Fulgurite, or “fossilized lightning,” is fused silica coated in sand, formed from lightning strikes.

Depending on what the lightning hit, there are 4 main fulgurite classes:

  • Type I: From wet sand; Thin glass walls, almost entirely sand; 95-100 percent glass

  • Type II: From clay soil; Thicker glass walls; Up to 90 percent glass

  • Type III: From calcic sediment; Mostly calcium-carbonate-based cement called caliche; Up to 10 percent glass

  • Type IV: From rocks; Thicker glass walls; Up to 90 percent glass

Each type varies in appearance and size. They’re usually black or tan, but impurities can lend other colors. Colored fulgurites can also form when lightning strikes man-made objects.

Volcanic Glass

Besides obsidian, other notable volcanic glass types are:

  • Tachylite: Black or dark brown, resinous luster, resembles tar; Sometimes contains small olivine or feldspar crystals; Sideromelane: Transparent, yellow-brown

  • Palagonite: Term for various products of volcanic glass alteration, either water and basalt melt or basaltic glass weathering; Often yellow-orange to brown; Gel-palagonite: Colorless, transparent, smooth; Fibro-palagonite - Translucent, fibrous or granular, birefringent

  • Macusanite: Usually yellow-green, transparent, and pebble-like with andalusite and sillimanite phenocrysts; Earliest specimens from Macusani basin, Peru

  • Pele’s Hair: Golden-yellow, resembles straw or hair; Forms when cooled lava stretches into thin fibers, often carried away by wind

  • Pele’s Tears: Jet black, tear-like drops, usually on end of Pele’s Hair (pictured below)

  • Limu o Pele (Pele’s Seaweed): Brownish-green to near-colorless, shattered flakes and thin sheets resembling seaweed

The last three are named after Pele, the Hawaiian goddess of volcanoes.

natural glass pele's tears gemstonePictured above: Pele's Tears | Image credit: James St. John, Flickr, CC-BY-SA-2.0

Natural Glass History

Although humans started making glass around 4,000 years ago, uses of natural glass go way back. People made obsidian tools during the Stone Age. The first known mirrors from around 4,000 BC were polished obsidian!

But glass in nature was around long before humans. The oldest known batch of tektites dates back to when non-avian dinosaurs went extinct, likely formed via the meteorite impact behind that extinction.

The earliest tektite tools are dated between 4,000-6,000 BC. Tektites were also used for good luck around 500 BC. The first written reference of tektites dating to 950 AD came from Liu Sun, who called them Lei-gong-mo, Chinese for “inkstone of the thundergod.”

natural glass obsidian gemstone healing pendantPictured above: Obsidian pendant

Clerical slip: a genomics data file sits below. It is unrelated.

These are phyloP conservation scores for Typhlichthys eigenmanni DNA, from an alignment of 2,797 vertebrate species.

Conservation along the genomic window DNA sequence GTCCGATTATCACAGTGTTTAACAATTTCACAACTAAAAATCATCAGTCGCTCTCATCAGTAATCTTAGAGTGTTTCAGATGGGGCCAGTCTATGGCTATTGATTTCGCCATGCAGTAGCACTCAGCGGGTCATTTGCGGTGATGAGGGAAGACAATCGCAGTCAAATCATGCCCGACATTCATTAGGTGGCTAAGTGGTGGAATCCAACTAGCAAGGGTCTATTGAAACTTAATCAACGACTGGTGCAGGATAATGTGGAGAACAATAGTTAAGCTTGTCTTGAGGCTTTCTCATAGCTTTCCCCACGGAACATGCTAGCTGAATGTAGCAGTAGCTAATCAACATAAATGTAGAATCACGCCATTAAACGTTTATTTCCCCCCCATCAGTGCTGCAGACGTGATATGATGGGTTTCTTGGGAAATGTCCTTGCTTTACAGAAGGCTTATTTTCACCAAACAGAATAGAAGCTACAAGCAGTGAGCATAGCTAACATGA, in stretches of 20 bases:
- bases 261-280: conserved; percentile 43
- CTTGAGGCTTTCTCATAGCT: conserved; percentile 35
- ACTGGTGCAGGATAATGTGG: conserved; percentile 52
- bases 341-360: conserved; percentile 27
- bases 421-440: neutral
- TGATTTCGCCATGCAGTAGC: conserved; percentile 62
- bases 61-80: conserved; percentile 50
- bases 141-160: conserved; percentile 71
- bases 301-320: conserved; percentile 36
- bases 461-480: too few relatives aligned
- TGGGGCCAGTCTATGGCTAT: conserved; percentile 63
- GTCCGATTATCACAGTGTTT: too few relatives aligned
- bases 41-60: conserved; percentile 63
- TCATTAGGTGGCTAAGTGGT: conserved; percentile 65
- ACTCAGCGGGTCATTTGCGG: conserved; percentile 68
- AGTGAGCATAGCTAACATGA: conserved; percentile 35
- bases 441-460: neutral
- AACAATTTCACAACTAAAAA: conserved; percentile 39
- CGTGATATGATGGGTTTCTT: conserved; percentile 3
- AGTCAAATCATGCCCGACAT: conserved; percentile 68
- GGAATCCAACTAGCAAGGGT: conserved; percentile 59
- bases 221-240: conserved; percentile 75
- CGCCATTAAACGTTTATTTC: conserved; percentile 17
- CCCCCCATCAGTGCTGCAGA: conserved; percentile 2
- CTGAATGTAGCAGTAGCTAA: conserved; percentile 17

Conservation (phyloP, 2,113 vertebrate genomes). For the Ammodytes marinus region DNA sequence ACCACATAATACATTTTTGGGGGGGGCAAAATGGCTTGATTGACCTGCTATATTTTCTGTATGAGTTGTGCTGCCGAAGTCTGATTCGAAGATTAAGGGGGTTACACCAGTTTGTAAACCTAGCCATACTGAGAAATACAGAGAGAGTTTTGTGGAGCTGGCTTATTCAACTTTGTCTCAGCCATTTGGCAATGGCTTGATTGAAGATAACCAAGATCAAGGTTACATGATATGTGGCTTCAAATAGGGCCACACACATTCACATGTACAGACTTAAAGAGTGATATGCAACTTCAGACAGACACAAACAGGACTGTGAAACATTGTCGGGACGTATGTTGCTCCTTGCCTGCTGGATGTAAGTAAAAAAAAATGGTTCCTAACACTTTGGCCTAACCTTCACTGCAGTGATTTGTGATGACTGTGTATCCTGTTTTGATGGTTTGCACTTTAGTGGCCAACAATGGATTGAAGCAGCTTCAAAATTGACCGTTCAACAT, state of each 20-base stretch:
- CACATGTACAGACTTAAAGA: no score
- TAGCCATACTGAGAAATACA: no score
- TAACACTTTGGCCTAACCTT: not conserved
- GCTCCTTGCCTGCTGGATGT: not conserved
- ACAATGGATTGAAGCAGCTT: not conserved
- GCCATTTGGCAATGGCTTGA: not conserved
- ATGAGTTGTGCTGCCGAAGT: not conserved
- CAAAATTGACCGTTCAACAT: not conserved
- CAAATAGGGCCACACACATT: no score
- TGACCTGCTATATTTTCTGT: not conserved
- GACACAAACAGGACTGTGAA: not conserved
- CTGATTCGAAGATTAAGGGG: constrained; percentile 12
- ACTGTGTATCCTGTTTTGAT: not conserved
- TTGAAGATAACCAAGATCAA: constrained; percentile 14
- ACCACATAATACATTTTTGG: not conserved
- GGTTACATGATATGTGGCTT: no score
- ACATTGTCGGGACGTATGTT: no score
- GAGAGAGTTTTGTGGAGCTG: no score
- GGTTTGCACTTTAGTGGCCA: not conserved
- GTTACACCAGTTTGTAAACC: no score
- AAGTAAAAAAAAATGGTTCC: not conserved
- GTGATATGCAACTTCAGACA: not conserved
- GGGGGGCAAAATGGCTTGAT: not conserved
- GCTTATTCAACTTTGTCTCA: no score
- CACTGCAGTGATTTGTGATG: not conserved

Natural Glass Healing Properties

Natural glass gems can be used as powerful healing stones. With the array of colors, glass gemstones can be chakra stones for opening any chakra.

Dark glass gems like obsidian or Pele’s tears are commonly used for clairvoyance and divination. Fulgurites’ lightning-strike origins are said to invigorate the spirit and boost circulation.

natural glass moldavite gemstone ringPictured above: Moldavite ring

Natural Glass Gemstone Properties

Natural glass gemstones aren’t graded like other gems, but we’ll highlight the grading properties that can influence their value.

  • Color: Obsidians, tektites, and Libyan desert glass with rarer colors are more valuable. Iridescence can also add value.

  • Cut: Generally, high-quality faceted cuts are most valuable, except with chatoyant obsidian that must be cut as cabochons.

  • Transparency: Higher transparency means higher value in all natural glass.

  • Size: Size is often number-one for tektite value, with larger sizes commanding higher prices. Size is somewhat important for fulgurite value.

  • Rarity: Rarer natural glasses like tektites are more valuable than common ones like obsidian.

Natural Glass Formation & Sources

Natural glass can form in a few ways:

  • Volcanic Activity: Magma or lava rapidly cools into glass (Volcanic glass, obsidian)

  • Meteorite Impact: Meteorite hits Earth, causing materials to rapidly melt, fly into the air, then rapidly cool into glass as they falls back to Earth (Tektites)

  • Weather Events: Lightning strikes sand or rock, melting it and fusing the silica into glass (Fulgurites)

Some stones like obsidian are considered natural glass lava rocks.